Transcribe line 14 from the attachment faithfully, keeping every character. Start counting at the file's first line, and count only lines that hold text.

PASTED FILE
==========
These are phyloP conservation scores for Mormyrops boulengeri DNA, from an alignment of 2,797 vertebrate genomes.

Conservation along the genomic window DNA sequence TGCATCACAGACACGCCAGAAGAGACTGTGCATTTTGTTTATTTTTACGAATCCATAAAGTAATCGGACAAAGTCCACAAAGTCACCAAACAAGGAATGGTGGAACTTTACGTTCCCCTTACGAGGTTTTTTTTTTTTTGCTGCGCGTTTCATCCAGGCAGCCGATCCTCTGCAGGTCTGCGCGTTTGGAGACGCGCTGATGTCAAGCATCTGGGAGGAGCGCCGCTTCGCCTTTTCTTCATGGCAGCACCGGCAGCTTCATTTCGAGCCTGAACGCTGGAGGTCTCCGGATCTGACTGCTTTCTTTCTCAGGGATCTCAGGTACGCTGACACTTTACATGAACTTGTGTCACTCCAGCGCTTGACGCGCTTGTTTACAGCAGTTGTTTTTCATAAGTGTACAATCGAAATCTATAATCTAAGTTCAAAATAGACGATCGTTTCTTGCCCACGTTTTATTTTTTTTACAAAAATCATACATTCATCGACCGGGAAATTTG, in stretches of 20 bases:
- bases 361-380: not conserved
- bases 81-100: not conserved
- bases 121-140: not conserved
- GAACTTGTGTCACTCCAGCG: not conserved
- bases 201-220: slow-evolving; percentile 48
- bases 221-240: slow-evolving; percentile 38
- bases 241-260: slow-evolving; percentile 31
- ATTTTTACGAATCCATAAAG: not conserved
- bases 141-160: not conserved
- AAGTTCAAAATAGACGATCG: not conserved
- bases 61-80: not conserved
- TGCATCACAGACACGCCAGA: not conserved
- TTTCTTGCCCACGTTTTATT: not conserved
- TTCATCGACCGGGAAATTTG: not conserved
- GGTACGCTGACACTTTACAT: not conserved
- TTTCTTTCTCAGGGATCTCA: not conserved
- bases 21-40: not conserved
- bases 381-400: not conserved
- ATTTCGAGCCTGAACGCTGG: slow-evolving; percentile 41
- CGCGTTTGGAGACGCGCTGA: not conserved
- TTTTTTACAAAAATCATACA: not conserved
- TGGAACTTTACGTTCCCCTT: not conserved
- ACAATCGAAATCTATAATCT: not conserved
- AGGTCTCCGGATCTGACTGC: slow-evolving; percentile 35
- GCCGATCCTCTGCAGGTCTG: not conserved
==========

- TGCATCACAGACACGCCAGA: not conserved